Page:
In this Lent course – apart form having the chance to get excited about science again – I am hoping that we can see how faith has been challenged by science – but also enriched by it, as we are forced to look again at how we understand our faith and particularly the bible.
For me, this means accepting that both science and faith are trying to find out the truth, and that both do this by suggesting ideas and theories which are tested against observations, experiences, experiments. The models – scientific or theological are not the truth – they are the nearest we can get to the truth at the moment.
I would just like to say that the way we understand scientific truth, and scientific writing – which is very literal – is quite a modern idea – 3-400 years old. Before that – right back to the writers of the bible – people used story, metaphor, allegory to edge towards the truth.
I offer these evenings not so much for us to debate whether we should read the bible literally or not. For me – we are freed from that attempt by the science I am sharing. I hope we might look instead for truths we recognise in these bible passages – because they chime with our experiences.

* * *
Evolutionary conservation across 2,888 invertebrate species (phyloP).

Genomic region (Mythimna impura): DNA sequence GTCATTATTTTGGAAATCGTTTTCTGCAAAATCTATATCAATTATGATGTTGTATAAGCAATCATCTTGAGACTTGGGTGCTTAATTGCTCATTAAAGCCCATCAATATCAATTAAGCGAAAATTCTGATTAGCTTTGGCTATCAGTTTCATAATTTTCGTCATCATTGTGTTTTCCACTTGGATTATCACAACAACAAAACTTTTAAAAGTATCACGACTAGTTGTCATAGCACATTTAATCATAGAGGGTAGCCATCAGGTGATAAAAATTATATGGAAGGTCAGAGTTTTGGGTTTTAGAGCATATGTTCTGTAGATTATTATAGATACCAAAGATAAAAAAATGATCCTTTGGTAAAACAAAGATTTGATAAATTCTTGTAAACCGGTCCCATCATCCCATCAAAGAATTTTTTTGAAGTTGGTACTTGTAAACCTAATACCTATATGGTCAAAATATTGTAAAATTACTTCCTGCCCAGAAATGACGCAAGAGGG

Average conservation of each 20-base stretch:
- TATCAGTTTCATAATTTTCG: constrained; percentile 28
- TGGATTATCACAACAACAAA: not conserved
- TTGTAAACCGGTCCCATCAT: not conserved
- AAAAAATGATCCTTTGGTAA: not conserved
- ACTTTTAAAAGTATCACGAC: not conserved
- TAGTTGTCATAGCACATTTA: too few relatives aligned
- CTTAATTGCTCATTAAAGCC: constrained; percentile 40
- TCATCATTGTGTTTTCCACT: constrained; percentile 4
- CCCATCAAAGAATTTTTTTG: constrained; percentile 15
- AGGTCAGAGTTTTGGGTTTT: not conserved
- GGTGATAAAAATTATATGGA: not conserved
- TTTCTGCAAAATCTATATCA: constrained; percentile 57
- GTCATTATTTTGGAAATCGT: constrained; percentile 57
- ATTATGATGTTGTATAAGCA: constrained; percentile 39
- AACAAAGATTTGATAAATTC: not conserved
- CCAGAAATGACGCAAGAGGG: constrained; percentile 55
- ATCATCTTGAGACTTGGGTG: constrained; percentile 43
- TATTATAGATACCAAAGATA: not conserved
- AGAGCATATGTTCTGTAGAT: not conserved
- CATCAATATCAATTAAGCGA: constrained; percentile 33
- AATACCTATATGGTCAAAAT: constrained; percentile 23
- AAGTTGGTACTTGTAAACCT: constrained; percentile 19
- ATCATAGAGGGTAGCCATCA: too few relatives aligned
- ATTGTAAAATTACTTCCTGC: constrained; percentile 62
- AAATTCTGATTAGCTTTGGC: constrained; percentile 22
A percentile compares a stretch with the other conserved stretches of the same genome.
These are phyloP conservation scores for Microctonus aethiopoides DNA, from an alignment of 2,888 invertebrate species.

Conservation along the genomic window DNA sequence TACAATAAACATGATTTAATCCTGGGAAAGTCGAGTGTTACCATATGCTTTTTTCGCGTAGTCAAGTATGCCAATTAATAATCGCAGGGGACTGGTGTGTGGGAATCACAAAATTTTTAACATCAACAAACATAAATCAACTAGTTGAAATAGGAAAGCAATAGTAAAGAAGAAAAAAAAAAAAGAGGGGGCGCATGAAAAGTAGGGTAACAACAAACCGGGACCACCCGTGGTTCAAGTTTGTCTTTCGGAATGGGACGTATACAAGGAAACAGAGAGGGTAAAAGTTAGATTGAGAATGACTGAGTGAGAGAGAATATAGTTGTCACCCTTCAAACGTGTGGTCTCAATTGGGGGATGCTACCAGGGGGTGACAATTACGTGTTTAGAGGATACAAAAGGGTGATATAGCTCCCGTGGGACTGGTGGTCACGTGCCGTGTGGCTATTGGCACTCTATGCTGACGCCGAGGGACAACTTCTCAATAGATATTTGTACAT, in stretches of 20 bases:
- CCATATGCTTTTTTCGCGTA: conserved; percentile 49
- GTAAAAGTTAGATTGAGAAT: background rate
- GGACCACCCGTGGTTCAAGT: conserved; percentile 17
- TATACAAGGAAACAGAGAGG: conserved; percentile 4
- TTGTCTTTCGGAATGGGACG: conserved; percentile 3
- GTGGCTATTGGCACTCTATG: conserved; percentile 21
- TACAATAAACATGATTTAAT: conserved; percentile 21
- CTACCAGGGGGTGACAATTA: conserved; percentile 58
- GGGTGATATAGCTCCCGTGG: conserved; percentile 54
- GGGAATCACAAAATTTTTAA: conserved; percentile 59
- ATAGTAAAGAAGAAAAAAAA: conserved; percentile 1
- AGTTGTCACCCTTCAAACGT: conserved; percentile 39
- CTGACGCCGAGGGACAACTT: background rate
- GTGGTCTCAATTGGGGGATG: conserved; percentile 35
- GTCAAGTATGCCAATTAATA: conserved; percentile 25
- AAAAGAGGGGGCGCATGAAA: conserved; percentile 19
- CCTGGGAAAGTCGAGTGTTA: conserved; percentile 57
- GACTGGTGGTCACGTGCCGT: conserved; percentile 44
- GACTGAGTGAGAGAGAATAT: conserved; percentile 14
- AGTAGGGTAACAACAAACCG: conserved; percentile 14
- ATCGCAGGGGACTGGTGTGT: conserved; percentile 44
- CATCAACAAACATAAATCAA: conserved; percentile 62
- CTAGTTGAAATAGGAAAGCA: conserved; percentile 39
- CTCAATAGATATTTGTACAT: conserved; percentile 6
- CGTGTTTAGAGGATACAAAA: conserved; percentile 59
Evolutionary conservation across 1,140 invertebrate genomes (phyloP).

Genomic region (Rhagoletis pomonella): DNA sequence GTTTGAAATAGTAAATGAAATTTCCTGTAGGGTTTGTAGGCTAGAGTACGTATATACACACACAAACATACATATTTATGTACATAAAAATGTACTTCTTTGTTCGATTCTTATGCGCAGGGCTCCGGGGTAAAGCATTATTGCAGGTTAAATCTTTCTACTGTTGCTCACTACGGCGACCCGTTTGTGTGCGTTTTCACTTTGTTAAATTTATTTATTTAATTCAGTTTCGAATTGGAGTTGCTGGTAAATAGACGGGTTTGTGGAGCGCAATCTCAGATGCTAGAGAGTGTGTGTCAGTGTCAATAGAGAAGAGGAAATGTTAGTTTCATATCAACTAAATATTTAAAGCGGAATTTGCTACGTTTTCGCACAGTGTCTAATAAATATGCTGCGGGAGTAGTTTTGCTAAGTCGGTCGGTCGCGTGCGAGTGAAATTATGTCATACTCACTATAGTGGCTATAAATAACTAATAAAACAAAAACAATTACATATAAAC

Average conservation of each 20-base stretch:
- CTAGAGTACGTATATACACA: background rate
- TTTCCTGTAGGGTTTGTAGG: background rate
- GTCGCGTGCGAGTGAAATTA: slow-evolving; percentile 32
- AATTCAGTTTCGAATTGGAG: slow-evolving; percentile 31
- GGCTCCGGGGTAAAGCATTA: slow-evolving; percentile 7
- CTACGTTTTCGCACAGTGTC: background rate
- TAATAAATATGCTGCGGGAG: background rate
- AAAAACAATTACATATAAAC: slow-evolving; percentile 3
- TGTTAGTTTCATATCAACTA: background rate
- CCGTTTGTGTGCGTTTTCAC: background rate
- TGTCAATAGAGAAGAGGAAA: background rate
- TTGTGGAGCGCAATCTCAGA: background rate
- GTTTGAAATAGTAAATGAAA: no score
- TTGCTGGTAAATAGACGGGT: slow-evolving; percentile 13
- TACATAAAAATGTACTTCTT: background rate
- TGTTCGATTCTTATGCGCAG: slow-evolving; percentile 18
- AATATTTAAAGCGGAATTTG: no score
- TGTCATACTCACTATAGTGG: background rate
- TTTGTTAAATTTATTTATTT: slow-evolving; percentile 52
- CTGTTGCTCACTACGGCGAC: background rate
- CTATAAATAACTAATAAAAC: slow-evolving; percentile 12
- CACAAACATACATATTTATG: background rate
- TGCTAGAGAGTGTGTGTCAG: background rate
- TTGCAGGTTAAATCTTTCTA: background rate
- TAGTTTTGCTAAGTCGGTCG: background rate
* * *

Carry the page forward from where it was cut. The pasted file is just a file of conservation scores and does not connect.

I would like to share some words of Alan Bennett – written about reading in general – but I think very apt.
“The best moments in reading are when you come across something – a thought, a feeling, a way of looking at things – that you’d thought special, particular to you. And here it is, set down by someone else, a person you’ve never met, maybe even someone long dead. And it’s as if a hand has come out and taken yours.”